Home » Predicting Cell Line Variability in Cardiomyocyte Differentiation Efficiency Using Non-invasive Multi-analyte Luminex Assays
Predicting Cell Line Variability in Cardiomyocyte Differentiation Efficiency Using Non-invasive Multi-analyte Luminex Assays
F. Rinaldi, M. Freeman, M. Rynning, R. Fuerstenberg, and J. Aho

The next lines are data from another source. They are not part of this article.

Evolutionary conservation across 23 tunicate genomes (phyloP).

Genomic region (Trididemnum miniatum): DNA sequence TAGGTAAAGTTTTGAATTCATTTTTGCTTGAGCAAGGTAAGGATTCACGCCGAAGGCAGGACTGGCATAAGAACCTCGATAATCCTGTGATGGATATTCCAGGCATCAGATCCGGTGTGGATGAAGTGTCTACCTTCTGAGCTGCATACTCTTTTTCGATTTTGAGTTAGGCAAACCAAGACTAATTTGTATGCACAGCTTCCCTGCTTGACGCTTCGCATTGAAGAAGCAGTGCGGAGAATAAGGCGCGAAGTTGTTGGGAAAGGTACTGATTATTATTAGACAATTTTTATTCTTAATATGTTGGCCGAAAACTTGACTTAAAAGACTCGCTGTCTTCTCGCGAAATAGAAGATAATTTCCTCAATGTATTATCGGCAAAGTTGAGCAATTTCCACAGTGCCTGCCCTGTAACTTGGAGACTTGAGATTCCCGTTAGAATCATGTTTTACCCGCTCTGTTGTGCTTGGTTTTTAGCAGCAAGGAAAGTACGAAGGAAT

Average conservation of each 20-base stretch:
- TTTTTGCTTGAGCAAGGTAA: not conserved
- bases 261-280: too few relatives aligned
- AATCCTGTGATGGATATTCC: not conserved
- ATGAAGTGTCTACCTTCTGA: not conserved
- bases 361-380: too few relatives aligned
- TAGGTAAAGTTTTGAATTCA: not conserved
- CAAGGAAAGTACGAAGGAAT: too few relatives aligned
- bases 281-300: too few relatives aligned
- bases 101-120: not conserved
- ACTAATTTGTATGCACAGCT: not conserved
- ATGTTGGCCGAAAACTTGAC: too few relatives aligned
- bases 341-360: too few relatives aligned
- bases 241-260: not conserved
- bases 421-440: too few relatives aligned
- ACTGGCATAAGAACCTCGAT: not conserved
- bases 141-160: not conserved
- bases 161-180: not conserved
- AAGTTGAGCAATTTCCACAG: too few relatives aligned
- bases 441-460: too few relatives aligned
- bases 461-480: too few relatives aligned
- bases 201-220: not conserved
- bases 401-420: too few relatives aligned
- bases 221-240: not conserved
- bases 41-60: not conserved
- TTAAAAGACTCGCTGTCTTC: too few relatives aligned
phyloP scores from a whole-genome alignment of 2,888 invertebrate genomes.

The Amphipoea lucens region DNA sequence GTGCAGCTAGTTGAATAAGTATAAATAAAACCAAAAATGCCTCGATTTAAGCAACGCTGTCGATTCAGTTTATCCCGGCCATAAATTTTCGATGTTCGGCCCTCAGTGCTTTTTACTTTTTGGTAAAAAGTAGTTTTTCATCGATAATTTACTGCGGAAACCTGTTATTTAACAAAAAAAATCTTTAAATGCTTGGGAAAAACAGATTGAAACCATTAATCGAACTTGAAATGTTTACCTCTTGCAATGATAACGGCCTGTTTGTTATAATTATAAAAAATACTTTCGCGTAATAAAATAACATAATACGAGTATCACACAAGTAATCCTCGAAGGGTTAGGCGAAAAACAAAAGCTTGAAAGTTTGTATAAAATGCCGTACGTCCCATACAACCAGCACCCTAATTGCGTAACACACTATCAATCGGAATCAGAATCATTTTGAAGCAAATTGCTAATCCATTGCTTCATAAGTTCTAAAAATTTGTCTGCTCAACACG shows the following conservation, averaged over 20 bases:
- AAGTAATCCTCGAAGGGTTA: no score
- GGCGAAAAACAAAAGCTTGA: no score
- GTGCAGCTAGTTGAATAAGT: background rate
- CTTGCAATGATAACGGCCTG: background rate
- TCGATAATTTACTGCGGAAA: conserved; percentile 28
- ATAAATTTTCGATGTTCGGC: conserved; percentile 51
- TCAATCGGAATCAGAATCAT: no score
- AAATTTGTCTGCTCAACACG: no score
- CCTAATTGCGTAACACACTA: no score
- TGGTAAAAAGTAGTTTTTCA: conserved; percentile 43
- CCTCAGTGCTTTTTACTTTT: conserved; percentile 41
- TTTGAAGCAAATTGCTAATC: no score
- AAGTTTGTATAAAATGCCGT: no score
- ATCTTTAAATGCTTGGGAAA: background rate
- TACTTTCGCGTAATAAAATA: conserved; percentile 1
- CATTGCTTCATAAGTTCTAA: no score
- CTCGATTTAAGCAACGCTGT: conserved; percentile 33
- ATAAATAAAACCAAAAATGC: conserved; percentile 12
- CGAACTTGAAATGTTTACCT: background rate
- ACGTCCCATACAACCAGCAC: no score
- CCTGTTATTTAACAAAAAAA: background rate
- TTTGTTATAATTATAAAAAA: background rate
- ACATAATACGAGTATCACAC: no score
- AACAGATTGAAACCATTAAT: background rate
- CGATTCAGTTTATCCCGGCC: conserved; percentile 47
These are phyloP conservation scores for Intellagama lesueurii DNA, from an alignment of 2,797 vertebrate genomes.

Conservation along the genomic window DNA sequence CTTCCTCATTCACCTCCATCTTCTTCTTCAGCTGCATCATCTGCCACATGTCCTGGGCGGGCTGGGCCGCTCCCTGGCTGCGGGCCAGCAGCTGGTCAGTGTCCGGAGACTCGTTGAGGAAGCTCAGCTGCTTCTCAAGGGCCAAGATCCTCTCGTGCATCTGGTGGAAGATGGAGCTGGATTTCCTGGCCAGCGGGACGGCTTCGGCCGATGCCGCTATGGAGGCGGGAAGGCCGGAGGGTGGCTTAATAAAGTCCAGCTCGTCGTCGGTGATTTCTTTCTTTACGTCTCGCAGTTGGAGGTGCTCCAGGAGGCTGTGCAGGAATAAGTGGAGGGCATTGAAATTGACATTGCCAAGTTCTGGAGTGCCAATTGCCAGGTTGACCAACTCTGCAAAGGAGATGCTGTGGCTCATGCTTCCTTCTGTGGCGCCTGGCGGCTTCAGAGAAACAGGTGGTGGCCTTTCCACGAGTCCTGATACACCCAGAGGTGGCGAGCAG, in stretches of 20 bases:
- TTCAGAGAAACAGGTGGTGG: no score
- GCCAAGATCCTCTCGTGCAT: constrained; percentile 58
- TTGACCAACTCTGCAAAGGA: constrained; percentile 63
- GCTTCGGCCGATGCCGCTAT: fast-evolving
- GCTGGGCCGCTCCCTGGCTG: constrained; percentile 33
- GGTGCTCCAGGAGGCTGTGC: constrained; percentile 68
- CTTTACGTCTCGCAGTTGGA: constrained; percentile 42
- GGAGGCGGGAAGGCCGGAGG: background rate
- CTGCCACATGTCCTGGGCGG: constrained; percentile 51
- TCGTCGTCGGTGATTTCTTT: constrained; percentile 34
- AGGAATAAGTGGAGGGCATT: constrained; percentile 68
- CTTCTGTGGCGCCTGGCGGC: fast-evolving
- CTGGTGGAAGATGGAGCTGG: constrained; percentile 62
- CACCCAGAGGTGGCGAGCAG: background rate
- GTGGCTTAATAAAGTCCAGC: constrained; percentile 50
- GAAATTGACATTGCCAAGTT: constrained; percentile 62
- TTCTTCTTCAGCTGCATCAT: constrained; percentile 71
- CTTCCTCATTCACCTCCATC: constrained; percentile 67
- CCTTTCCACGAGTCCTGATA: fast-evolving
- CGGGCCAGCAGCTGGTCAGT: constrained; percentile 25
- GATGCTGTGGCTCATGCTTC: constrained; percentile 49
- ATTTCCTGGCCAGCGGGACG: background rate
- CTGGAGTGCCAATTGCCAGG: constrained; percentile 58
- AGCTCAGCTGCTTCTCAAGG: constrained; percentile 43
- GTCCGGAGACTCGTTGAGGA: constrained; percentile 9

The ability of pluripotent stem cells to differentiate into any tissue of the body has the potential to revolutionize medicine. One technical challenge that must be overcome to fully realize this potential is generating patient-derived pluripotent stem cells that can efficiently and robustly differentiate into specific tissues. Even using standardized differentiation protocols, differentiation efficiency is highly variable across cell lines from both human embryonic stem (hES) and human induced pluripotent stem (hiPS) cells. In this study, we demonstrate the power of Luminex® Assays as an early detection method to assess pluripotent cell line variability and to determine cell line differentiation efficiency. Various hES and hiPS cell lines were differentiated into cardiomyocytes using the standardized protocol and reagents in the StemXVivo® Cardiomyocyte Differentiation Kit. Combining our standardized differentiation protocol with multi-analyte Luminex® assays enabled us to profile the changes in cytokine and growth factor levels in cell culture media at key stages during the differentiation. We found that cytokine and growth factor expression profiles varied across hiPS cell lines with known differences in cardiomyocyte differentiation efficiency. Because analytic samples are obtained from culture media, the cells are able to continue through the differentiation process and be analyzed for efficiency by assessing beating and cardiac-specific marker expression via immunocytochemistry. We demonstrate that the multi-analyte profile of cell lines with robust differentiation differs from cell lines with lower efficiencies. Using Luminex® multi-analyte technology we identified particular analytes that are predictive of differentiation success. Additionally, this information can be used for identification of important pathways involved in stem cell differentiation and/or maturation into cardiomyocytes.